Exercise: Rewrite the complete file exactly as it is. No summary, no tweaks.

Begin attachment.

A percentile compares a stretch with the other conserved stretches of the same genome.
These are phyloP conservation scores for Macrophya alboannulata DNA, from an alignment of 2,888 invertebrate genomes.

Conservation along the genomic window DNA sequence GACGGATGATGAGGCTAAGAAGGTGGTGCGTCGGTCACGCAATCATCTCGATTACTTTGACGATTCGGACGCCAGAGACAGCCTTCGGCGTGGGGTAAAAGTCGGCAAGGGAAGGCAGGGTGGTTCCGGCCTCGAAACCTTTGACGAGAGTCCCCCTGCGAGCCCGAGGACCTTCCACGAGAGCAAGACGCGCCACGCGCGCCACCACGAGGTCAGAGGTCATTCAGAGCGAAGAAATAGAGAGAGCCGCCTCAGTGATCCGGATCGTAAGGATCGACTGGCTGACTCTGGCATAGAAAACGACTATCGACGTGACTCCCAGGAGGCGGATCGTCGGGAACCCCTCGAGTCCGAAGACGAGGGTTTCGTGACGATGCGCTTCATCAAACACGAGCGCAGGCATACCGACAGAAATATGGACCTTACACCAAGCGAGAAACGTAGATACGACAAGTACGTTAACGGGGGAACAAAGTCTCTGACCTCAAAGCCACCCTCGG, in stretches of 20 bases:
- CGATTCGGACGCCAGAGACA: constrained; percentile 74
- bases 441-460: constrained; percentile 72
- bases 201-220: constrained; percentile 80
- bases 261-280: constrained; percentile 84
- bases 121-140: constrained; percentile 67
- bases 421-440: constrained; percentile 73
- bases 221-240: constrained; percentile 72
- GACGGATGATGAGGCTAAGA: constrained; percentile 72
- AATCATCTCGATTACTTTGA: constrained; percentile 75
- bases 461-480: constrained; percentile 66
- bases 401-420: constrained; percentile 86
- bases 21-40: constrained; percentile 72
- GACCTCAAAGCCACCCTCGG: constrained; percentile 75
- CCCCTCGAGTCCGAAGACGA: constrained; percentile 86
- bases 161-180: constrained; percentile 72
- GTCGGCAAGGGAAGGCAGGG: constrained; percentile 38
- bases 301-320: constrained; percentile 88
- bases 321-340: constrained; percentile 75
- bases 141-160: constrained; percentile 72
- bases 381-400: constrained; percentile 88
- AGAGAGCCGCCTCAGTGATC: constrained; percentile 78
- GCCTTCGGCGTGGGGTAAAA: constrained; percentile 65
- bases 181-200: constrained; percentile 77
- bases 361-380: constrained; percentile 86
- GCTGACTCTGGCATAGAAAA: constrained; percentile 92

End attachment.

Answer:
A percentile compares a stretch with the other conserved stretches of the same genome.
These are phyloP conservation scores for Macrophya alboannulata DNA, from an alignment of 2,888 invertebrate genomes.

Conservation along the genomic window DNA sequence GACGGATGATGAGGCTAAGAAGGTGGTGCGTCGGTCACGCAATCATCTCGATTACTTTGACGATTCGGACGCCAGAGACAGCCTTCGGCGTGGGGTAAAAGTCGGCAAGGGAAGGCAGGGTGGTTCCGGCCTCGAAACCTTTGACGAGAGTCCCCCTGCGAGCCCGAGGACCTTCCACGAGAGCAAGACGCGCCACGCGCGCCACCACGAGGTCAGAGGTCATTCAGAGCGAAGAAATAGAGAGAGCCGCCTCAGTGATCCGGATCGTAAGGATCGACTGGCTGACTCTGGCATAGAAAACGACTATCGACGTGACTCCCAGGAGGCGGATCGTCGGGAACCCCTCGAGTCCGAAGACGAGGGTTTCGTGACGATGCGCTTCATCAAACACGAGCGCAGGCATACCGACAGAAATATGGACCTTACACCAAGCGAGAAACGTAGATACGACAAGTACGTTAACGGGGGAACAAAGTCTCTGACCTCAAAGCCACCCTCGG, in stretches of 20 bases:
- CGATTCGGACGCCAGAGACA: constrained; percentile 74
- bases 441-460: constrained; percentile 72
- bases 201-220: constrained; percentile 80
- bases 261-280: constrained; percentile 84
- bases 121-140: constrained; percentile 67
- bases 421-440: constrained; percentile 73
- bases 221-240: constrained; percentile 72
- GACGGATGATGAGGCTAAGA: constrained; percentile 72
- AATCATCTCGATTACTTTGA: constrained; percentile 75
- bases 461-480: constrained; percentile 66
- bases 401-420: constrained; percentile 86
- bases 21-40: constrained; percentile 72
- GACCTCAAAGCCACCCTCGG: constrained; percentile 75
- CCCCTCGAGTCCGAAGACGA: constrained; percentile 86
- bases 161-180: constrained; percentile 72
- GTCGGCAAGGGAAGGCAGGG: constrained; percentile 38
- bases 301-320: constrained; percentile 88
- bases 321-340: constrained; percentile 75
- bases 141-160: constrained; percentile 72
- bases 381-400: constrained; percentile 88
- AGAGAGCCGCCTCAGTGATC: constrained; percentile 78
- GCCTTCGGCGTGGGGTAAAA: constrained; percentile 65
- bases 181-200: constrained; percentile 77
- bases 361-380: constrained; percentile 86
- GCTGACTCTGGCATAGAAAA: constrained; percentile 92